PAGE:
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Thursday, March 19, 2015

Tracking bird migration by radar


An accidental but very useful tool in keeping track of bird migrations into and through Texas is NexRad;  ”next generation radar”. NexRad is blind to non-moving objects (like buildings, towers and a mass of birds sitting on trees in a forest). Nor does it pick up very low objects (insects, dust, smoke, and most local birds). To be visible on radar, bird flights must be above roughly 350 feet. This covers migratory flight very well.

    An increasing number of TV stations are doing this during the spring migration.
     In general birds flying over the Gulf (where almost all mass migration takes place) fly at several thousand feet above the water. Birds migrating over land fly lower (1000 ft. or less). Storms or unseasonable cold sometimes mean that migrating birds aim for land sooner than normal (hitting Corpus Christi rather than Galveston for example) so they can stop and rest. Still, many migrating birds perish over the open waters.


 

 

 

 

OWEN YOST, in addition to being a blogger, is a licensed Landscape Architect emeritus who has lived and worked in north Texas for over 30 years. He is the recipient of a Lifetime Achievement Award of the Native Plant Society of Texas, and is a member of the American Society of Landscape Architects (ASLA), International Federation of Landscape Architects, National Wildlife Federation and the Audubon Society. His office is at Yost87@charter.net in Denton.

 

 

Sunday, March 15, 2015

So you want to attract Purple Martins to your yard or neighborhood...


 
Purple Martin
Around now is when Purple Martins start to settle in the north Texas area. The “scouts” come first, followed by hordes of others. If you’ve put out the “welcome mat”, they may just settle down at your place.

         They prefer nest sites cleaned of the majority of old debris, near water, and free of other birds (especially House Sparrows). Martin houses are almost always on tall, metal poles, and can be raised and lowered easily for regular maintenance. Since their natural habitat has mostly disappeared, they are dependant on humans for nesting sites, so the house typically comes in a box.  In Texas, Martin houses should be made of a material that withstands heat, and be white to reflect our sun (both are crucial here). The houses need to be cleared of old nests at least yearly, and you’ll need to monitor it so other birds don’t take it over. If a house doesn’t come with a pole, shop elsewhere; and make sure the pole is easily raised and lowered.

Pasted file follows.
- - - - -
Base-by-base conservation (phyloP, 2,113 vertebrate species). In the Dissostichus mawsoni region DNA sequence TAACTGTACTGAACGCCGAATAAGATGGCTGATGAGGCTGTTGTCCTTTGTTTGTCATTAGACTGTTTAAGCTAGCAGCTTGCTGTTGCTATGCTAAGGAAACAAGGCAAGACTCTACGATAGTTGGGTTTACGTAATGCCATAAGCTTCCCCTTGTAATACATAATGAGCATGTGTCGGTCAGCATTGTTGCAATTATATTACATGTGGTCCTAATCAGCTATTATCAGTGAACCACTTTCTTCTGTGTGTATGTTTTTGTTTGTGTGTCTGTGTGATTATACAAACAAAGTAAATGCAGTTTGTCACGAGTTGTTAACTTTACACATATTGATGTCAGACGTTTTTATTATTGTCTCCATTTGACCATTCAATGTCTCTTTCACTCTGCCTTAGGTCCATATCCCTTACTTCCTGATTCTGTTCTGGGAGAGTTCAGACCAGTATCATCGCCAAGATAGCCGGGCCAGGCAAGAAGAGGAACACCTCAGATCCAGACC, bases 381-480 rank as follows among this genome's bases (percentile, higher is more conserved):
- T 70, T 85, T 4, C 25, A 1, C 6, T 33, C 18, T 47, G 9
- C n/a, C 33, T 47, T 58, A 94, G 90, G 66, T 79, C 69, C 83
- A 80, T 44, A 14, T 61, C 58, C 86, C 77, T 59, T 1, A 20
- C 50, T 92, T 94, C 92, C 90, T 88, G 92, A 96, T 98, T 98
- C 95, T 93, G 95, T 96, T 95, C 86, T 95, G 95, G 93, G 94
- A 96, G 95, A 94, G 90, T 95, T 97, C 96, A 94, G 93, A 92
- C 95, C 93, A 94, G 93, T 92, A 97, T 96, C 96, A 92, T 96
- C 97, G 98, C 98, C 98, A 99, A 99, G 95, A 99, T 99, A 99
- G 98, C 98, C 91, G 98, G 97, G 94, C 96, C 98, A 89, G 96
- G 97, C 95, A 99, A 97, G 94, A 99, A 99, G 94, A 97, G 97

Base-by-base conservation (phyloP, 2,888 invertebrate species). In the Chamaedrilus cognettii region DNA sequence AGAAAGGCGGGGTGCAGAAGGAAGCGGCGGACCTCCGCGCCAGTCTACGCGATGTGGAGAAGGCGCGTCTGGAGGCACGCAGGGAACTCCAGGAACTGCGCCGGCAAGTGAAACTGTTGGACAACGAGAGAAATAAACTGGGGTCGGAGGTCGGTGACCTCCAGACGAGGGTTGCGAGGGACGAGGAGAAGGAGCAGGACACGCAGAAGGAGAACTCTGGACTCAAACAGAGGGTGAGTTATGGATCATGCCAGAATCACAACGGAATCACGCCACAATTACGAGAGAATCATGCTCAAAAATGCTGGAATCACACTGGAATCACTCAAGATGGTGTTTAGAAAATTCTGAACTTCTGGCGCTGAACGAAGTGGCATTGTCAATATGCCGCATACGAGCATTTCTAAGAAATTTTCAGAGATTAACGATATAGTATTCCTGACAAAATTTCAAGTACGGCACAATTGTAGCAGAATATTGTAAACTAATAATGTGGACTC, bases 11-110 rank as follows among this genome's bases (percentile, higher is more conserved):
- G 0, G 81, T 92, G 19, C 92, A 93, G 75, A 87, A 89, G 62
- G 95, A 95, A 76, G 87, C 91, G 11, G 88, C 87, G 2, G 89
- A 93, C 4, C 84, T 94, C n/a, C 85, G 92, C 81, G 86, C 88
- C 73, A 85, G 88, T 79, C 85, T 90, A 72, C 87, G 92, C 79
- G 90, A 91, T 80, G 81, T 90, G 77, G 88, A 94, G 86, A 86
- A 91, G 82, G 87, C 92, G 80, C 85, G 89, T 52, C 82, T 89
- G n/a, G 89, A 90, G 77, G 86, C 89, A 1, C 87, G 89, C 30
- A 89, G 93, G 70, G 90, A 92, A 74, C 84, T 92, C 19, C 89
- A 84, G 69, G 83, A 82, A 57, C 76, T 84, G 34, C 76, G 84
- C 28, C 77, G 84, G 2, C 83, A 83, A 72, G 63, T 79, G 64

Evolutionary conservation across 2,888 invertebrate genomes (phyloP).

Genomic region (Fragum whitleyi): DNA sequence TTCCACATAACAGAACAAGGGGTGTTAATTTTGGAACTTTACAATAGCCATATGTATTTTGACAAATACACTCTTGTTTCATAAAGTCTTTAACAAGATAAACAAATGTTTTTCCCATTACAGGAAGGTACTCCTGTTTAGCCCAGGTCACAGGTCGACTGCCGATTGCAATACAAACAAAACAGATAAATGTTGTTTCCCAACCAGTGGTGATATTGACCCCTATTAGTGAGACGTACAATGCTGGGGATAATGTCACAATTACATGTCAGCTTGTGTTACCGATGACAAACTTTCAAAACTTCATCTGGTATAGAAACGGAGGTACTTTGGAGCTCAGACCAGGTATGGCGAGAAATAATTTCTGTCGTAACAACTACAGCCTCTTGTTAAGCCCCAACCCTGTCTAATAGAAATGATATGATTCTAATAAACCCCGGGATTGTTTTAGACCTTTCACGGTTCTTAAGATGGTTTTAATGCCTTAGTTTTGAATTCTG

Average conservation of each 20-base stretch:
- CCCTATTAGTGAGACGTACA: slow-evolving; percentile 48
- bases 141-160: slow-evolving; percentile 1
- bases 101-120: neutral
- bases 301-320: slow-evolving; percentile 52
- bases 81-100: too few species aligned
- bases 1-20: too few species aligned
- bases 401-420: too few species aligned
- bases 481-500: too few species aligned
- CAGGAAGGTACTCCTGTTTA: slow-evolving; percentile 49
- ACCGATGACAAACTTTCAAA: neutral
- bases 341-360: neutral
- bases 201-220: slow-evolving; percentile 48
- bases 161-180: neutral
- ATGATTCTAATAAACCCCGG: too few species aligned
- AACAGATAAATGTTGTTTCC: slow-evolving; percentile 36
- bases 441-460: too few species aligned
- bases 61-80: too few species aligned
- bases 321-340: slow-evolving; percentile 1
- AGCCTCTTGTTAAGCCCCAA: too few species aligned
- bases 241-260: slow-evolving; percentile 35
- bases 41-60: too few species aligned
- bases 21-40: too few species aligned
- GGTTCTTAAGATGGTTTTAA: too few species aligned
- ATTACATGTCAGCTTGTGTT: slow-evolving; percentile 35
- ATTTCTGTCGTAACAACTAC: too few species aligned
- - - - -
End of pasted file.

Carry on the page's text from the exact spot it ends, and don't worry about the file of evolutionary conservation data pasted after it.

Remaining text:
Purple Martins are exceptionally good fliers  – all their food is caught during flight (the ultimate “in-flight meal”). They’ve been timed at 41 mph. It’s not unusual to see hundreds of them at once; on, in and around the special house you provide. 

Each year more and more people put up Martin houses; either the traditional “apartment house” or the natural-looking gourds. Also, several neighborhoods and communities in north Texas have become Purple Martin landlords, and enjoy a reduction in flying insects.

 

 


Screech Owl
Where are owls’ ears?      Despite how they appear, owls do not have external ears; 100% of their hearing function is inside the body. What look like ears on their heads are just tufts of feathers mostly unrelated to their exceptional sense of hearing.  What is also exceptional is their eyes, which let them see in near-total darkness.

 

 

OWEN YOST, in addition to being a blogger, is a licensed Landscape Architect emeritus who has lived and worked in north Texas for over 30 years. He is the recipient of a Lifetime Achievement Award of the Native Plant Society of Texas, and is a member of the American Society of Landscape Architects (ASLA), International Federation of Landscape Architects, National Wildlife Federation and the Audubon Society. His office is at Yost87@charter.net in Denton.